Open-plan kitchens have many benefits from keeping an eye on kids whilst cooking, to bringing the family together in one space for quality time. An open-plan layout also makes cooking less solitary for the family chef as they can join the conversation rather than being shut away in a separate space.
However, the challenge of an open-plan space is to strike a balance between division and spatial flow. We talk to Charlie Smallbone, founder of Ledbury Studio, as they reveal six ways to successfully design your open-plan kitchen.
1. Use contrasting flooring
A change in flooring is a subtle, yet key way to define living and kitchen space without disrupting harmony. The pied-à-terre in Pimlico (pictured above) is an example of how parquet flooring visually separates the kitchen from the carpet in the living area. Hard flooring is also a more practical choice for where food is prepared.
2. Divide with an island
An island tops the list of must-have features in today’s kitchen. Hardworking and aesthetically pleasing, the beauty of an island is that it not only divides the living areas from the kitchen but also provides additional space for storage and food-prep. By incorporating a breakfast bar, it can be used both for relaxing and entertaining, as shown in the Wapping kitchen (pictured top).
3. Furniture positioning
Using a large piece of furniture signifies a change of purpose. This strategy should be carefully planned so that people can move from zone to zone without obstruction. The owners of this Chelsea apartment (below) have done precisely that, positioning a sofa with its back to the kitchen to separate it from the living area.
4. Create layers with lighting options
Zoning an open-plan space by using multiple light sources means you can set task or mood lighting in different areas. This allows the same room to be brightly lit when preparing dinner but transitioned to create an intimate glow when it’s time to dine. Investing in a dimmer switch, means the decorative lighting above your island can be either task or mood lighting. A good example of this can be seen in this Notting Hill kitchen pictured below.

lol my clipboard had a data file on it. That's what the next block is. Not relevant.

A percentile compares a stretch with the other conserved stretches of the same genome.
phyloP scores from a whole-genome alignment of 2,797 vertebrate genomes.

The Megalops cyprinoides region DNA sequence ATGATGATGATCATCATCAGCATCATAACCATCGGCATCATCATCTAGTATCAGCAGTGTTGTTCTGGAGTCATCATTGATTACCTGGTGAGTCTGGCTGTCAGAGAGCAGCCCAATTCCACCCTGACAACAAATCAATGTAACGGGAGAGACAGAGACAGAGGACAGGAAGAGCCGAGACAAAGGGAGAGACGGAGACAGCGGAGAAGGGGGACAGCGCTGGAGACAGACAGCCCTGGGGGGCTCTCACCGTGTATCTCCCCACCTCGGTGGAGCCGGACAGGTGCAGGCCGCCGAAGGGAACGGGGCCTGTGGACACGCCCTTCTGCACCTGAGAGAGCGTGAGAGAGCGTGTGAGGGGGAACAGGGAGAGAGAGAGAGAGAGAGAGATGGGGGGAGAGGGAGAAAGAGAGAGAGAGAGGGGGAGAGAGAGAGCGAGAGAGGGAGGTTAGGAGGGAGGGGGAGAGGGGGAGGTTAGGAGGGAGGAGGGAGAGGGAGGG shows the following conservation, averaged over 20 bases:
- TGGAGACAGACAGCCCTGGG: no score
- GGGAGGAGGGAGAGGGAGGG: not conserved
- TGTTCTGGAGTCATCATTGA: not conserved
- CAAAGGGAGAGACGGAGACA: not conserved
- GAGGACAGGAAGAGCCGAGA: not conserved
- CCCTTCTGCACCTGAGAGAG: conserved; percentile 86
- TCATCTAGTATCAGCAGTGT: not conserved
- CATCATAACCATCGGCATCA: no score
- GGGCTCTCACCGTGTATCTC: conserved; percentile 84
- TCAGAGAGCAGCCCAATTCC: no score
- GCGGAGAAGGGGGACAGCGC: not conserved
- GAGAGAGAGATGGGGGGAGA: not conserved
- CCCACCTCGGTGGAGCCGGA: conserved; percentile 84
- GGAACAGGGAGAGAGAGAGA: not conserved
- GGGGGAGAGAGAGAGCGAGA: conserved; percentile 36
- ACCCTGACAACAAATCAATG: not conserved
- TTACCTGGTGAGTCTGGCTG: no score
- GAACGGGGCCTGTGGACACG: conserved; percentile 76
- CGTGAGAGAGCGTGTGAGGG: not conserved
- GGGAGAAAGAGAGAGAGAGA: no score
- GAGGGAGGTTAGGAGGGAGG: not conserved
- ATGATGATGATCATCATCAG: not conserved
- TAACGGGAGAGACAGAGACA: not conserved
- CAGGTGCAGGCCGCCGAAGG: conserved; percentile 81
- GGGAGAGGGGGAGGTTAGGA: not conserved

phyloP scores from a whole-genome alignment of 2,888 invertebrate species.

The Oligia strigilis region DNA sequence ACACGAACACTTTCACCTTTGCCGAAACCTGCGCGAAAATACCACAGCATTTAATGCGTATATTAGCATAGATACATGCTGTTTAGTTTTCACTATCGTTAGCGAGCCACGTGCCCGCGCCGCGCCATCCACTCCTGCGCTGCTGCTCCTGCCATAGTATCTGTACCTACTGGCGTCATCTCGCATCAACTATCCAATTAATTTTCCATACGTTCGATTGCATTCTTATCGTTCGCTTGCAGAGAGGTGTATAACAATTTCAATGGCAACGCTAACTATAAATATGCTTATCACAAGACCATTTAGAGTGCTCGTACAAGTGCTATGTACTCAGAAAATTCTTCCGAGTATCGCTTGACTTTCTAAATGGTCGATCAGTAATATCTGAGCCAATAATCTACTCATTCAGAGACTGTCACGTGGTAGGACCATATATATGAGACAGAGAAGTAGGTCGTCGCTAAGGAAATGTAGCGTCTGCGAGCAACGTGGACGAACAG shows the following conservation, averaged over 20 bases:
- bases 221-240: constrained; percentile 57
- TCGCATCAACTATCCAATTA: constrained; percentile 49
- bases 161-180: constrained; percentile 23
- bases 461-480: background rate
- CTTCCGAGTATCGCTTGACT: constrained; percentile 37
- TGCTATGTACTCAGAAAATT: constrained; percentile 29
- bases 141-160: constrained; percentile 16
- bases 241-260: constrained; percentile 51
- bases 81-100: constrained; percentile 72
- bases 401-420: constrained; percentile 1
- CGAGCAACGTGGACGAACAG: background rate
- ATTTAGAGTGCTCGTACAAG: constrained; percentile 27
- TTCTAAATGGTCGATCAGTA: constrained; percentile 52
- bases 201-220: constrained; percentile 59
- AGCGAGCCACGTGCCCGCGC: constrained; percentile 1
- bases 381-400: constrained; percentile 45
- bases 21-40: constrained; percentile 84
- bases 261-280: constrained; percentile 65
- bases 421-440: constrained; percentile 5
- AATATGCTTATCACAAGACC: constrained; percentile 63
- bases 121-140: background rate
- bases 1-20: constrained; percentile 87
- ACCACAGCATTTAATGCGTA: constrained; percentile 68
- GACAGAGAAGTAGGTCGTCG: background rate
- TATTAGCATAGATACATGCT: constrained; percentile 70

5. Blend the spaces
When a kitchen is part of an open-plan space, it is important that it blends seamlessly with all living areas so that they work together as a whole. Installing retractable elements such as downdraft extractors and pop-up plus sockets that sit flush to the worktop when not in use, help to make the kitchen look less utilitarian. Another solution can be seen in this kitchen in North London (below), where the furniture blends beautifully with the architecture of the room. Ledbury achieved this by joining the tops of the cupboards seamlessly with the ceiling coving, linking them with a lighting recess that makes coving and cupboard appear as one.
6. Include freestanding furniture
Choosing pieces of furniture rather than fitted cabinets for the kitchen will instantly echo the furniture in the living area and help to link the two spaces. For example, think about display cabinets with glass doors that can be used to make a highlight of dinnerware or treasured items. We created the Housekeeper’s Cupboard (above) as a beautiful standalone piece that nonetheless performs a highly functional role in the kitchen. Along with display storage, drawers and cupboards, the central doors open to reveal a larder cupboard and breakfast station. Here, the toaster, kettle, coffee machine – or anything else cluttering up your worktop – can be kept close to hand but out of sight when not in use. When the doors are closed, the Housekeeper’s Cupboard wouldn’t look out of place in any open-plan living space, and indeed would create a focal point.